Edwidge Danticat on "Masters of the Dew"

Haitian writer and activist Jacques Roumain (1907-44) straddled, and fused, the worlds of politics and art during his relatively short life.

The grandson of a former president, he was raised in comfort and educated abroad, including in Switzerland, Spain (where he developed an interest in bullfighting), Germany and France.

But his youth was also shaped by Haiti’s subjugation during its long occupation by the United States (1915-34).

Jim Shepard Imagines the Next Pandemic

Can Jim Shepard tell the future?

How else to account for the fact he had nearly completed his novel about a global pandemic, Phase Six, before COVID-19 descended on the planet?

Although Shepard’s seventh novel is triggered by an epidemic that is killing millions around the world, it focuses on three people: the young boy from Greenland, Aleq, who became patient zero and the two female scientists, Jeannine and Danice, who try to identify the pathogen that kills about a 33% of those who contract it (COVID’s morality rate is less than 1%).

Charles Palliser on "Anton Reiser"

Nowadays, many writers follow a straight line—an elite education, MFA degree and publication.

The German author Karl Phillip Moritz (1756-93) had plenty of schooling before literary success, but his life was a jagged line. Born poor, he received just a smidgen of formal education before he was apprenticed to a hatmaker at age 12. But he clearly had a sharp mind – and also a troubled one that would haunt his days - and so patrons financed his study of theology.

Michael Griffith on Joaquim Maria Machado de Assis

Joaquim Maria Machado de Assis is widely considered Brazil’s Shakespeare. The critic Harold Bloom included him on his list of the 100 greatest literary geniuses – alongside Dante, Cervantes and, of course, the Sweet Swan of Avon.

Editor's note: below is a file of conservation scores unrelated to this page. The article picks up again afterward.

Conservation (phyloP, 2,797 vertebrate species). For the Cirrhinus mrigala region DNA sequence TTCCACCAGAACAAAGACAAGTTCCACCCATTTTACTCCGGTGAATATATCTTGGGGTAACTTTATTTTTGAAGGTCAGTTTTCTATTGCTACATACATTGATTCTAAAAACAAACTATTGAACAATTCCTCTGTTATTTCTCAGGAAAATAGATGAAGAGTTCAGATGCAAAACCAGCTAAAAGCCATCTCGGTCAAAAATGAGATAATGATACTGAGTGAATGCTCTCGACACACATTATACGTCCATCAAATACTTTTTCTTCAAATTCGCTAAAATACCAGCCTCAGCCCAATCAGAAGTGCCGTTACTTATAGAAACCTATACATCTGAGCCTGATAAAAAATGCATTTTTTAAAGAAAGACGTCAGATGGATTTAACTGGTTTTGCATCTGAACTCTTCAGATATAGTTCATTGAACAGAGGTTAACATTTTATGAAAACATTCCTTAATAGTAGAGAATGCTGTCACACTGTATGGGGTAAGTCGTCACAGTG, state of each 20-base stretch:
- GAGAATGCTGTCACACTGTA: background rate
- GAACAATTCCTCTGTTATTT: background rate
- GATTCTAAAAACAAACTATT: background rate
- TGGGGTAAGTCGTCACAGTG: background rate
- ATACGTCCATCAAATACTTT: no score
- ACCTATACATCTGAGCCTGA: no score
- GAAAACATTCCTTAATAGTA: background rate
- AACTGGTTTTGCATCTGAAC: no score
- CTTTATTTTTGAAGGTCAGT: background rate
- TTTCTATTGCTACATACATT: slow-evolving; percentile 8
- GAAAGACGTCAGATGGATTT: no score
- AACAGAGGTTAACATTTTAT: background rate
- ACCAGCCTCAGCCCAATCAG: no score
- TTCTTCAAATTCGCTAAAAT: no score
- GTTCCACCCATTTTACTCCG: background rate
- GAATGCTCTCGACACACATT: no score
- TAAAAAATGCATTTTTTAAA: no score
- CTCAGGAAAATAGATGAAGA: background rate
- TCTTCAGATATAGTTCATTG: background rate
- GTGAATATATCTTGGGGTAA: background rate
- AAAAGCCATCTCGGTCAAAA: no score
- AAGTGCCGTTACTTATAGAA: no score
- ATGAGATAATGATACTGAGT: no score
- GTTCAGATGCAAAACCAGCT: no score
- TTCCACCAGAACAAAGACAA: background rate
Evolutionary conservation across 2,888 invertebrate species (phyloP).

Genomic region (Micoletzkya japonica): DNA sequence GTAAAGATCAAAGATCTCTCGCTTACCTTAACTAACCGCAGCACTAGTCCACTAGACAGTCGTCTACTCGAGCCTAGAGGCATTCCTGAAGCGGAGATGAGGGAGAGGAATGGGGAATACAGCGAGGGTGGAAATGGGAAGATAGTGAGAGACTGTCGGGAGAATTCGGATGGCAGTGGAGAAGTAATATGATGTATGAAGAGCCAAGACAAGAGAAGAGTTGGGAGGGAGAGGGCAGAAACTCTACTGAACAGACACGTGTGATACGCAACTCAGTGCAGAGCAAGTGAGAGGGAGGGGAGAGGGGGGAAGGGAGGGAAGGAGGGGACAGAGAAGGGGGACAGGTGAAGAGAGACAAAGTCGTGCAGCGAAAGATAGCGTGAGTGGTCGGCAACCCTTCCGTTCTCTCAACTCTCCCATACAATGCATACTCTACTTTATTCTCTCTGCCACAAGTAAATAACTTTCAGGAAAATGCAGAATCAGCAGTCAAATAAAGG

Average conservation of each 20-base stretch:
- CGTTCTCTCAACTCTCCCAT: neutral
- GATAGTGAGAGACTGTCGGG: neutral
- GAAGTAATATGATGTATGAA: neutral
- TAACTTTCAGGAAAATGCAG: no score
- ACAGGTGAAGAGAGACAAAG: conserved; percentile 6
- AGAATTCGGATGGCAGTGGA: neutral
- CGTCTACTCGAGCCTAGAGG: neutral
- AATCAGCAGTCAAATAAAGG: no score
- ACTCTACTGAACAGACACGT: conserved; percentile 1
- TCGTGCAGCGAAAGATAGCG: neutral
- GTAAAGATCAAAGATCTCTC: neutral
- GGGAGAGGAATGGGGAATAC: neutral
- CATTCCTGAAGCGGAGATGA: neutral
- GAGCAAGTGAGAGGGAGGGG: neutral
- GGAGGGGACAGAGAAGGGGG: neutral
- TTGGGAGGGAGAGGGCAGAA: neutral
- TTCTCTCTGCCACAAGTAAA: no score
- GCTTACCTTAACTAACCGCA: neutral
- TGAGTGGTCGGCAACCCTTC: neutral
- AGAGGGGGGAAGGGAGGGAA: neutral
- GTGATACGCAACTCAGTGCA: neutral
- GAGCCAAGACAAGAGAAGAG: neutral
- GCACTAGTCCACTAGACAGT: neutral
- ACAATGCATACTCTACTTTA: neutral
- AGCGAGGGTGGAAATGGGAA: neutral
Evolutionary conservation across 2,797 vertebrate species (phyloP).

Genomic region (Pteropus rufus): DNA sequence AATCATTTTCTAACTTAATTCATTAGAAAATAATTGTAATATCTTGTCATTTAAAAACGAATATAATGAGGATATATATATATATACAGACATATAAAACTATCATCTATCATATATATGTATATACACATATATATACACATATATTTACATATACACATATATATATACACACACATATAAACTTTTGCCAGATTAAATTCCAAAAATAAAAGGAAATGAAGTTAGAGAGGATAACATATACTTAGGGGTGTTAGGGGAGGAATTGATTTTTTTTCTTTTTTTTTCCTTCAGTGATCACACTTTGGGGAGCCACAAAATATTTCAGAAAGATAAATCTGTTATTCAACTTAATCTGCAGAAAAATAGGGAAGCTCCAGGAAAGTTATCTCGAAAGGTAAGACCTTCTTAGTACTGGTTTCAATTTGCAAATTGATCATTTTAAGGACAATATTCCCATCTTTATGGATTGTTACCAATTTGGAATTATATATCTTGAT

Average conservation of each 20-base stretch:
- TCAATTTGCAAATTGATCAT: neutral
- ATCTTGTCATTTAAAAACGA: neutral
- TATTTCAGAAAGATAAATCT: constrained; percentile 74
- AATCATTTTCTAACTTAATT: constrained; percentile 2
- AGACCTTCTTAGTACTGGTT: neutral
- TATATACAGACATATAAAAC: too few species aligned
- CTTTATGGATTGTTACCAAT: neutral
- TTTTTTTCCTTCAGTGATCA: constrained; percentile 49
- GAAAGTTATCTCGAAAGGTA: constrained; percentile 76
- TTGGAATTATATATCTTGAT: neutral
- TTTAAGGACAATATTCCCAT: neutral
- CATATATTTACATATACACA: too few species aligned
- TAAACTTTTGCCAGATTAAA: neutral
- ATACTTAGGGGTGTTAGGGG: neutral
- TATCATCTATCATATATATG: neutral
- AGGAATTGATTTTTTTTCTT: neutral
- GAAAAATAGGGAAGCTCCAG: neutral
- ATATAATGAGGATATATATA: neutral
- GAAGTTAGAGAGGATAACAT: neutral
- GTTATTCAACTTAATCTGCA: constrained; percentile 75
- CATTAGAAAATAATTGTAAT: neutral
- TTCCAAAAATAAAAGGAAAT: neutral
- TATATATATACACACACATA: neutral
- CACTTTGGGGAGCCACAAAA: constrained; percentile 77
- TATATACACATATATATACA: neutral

Through innovative novels, poems, short stories and plays, the 19th century writer (1839-1908) spun compelling tales that pierced the veil between the imagination and objective reality. Some critics have described his work as Romantic Realism.

Allan Gurganus

Allan Gurganus is good for the mind and the soul.

His brand new collection, The Uncollected Stories of Allan Gurganus, offers nine smart and thoroughly entertaining tales that overflow with news of the spirit. His characters are far from perfect – but Gurganus loves them, warts and all, depicting them with a radical dignity. As they often make us laugh out loud, his stories show us how we ought to think and feel toward one another when guided by our better angels.

J. Peder Zane on Miguel Cervantes

Don Quixote has been challenging my honor for decades.

“You want the world to think you are well-read, a true Señor of letters,” he admonished each time I looked up at him on the shelf. “You may even believe it yourself. Yet here I sit, my spine miraculously strong and stiff; a joke you would appreciate if you knew me.”

Once I reminded him that I had read the first 75 of his 940 pages – which is actually two books for goodness sake. Big mistake: “Then you, sir, are both a fraud and a quitter.”

As he spat those words, I heard his fellow guilt trippers, Andrew Bolkonski and Dorthea Brooke, snickering.

Jonathan Lethem

What would you do if one day all technology began to fail you? If slowly but surely, cell phones ceased to make calls, airplanes refused to lift off the ground and the Internet was no more? Imagine yourself in this scenario and you’ve transported to the reality of Jonathan Lethem’s latest novel, The Arrest.